Blog: Paper Doll, Tackling The Stacks And Piles
Paper Doll's (Mostly) Clutter-Free Holiday Gift List
It shouldn't be surprising that as a professional organizer, I usually encourage people to give gifts of experiences. In my holiday-themed ebook, Simplify the Season & Save Your Sanity, I nudge readers to acquire gifts that don't need to be dry-cleaned, dusted, stored or maintained. There are oodles of gift categories, things that keep on giving and are appreciated and remembered long after the excess wrapping paper has been recycled. For example:
Education—What could do a better job of showing you've actually been listening to your loved one all along than pre-paying for lessons in whatever he or she has always wanted to learn, know or do? Studying cooking, music and self-defense are intellectual as well as physical pursuits that allow your recipient to share the knowledge and experience with others. If you haven't been paying attention, create a gift certificate (in your price range) that promises to pay for real-world or online classes in whatever they pick: a foreign language, ballroom dance, quilting, horseback riding, driver's education, scrapbooking or whatever else delights.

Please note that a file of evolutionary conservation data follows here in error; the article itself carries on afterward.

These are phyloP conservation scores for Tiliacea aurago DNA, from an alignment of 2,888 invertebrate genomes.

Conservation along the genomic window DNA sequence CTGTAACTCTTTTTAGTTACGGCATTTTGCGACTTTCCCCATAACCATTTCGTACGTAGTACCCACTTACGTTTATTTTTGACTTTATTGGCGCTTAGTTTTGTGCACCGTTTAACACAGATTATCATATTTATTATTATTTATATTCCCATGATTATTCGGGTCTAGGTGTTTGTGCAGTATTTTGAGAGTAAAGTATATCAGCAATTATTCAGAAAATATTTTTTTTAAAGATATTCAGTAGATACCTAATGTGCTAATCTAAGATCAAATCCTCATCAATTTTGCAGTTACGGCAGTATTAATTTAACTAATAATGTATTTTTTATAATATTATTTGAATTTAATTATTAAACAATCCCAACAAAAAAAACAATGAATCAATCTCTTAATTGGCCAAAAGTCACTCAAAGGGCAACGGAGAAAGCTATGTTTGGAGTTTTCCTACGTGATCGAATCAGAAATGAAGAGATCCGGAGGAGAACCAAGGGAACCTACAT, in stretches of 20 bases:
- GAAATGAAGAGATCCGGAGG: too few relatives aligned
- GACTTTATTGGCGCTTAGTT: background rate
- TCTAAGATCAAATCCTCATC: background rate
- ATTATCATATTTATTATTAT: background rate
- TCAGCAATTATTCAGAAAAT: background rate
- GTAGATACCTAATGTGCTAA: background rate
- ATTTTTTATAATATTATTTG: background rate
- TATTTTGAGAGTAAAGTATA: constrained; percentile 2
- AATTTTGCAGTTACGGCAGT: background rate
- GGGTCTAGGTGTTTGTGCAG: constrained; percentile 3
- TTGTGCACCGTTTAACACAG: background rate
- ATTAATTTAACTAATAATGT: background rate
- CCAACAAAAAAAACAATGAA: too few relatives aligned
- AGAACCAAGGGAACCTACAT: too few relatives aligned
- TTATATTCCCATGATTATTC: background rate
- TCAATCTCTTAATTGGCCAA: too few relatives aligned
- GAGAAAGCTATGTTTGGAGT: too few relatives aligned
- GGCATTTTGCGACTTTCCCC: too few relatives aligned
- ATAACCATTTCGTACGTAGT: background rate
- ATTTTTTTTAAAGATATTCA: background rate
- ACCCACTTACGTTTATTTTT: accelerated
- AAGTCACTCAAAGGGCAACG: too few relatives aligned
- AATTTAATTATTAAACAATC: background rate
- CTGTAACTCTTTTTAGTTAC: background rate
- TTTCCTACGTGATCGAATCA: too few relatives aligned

Entertainment—The options are boundless, from individual tickets to sporting events, concerts or comedy clubs to a full season at the symphony, or a lecture or theater series. Check out local community theaters, universities, and even high school schedules for offbeat music and entertainment offerings. This way, their memories will live on long after the holidays.
Practicality—Not everyone wants something shiny and new; sometimes, a gift can make everyday life easier and less expensive. Drivers might love gift certificates for oil changes, car washes or detailing, or annual auto club memberships. For college students or others on a fixed income, multiple months of internet, cable/satellite, movie services (like Netflix) or cellular service are practical, but also mean they can spend their money spontaneously on something fun.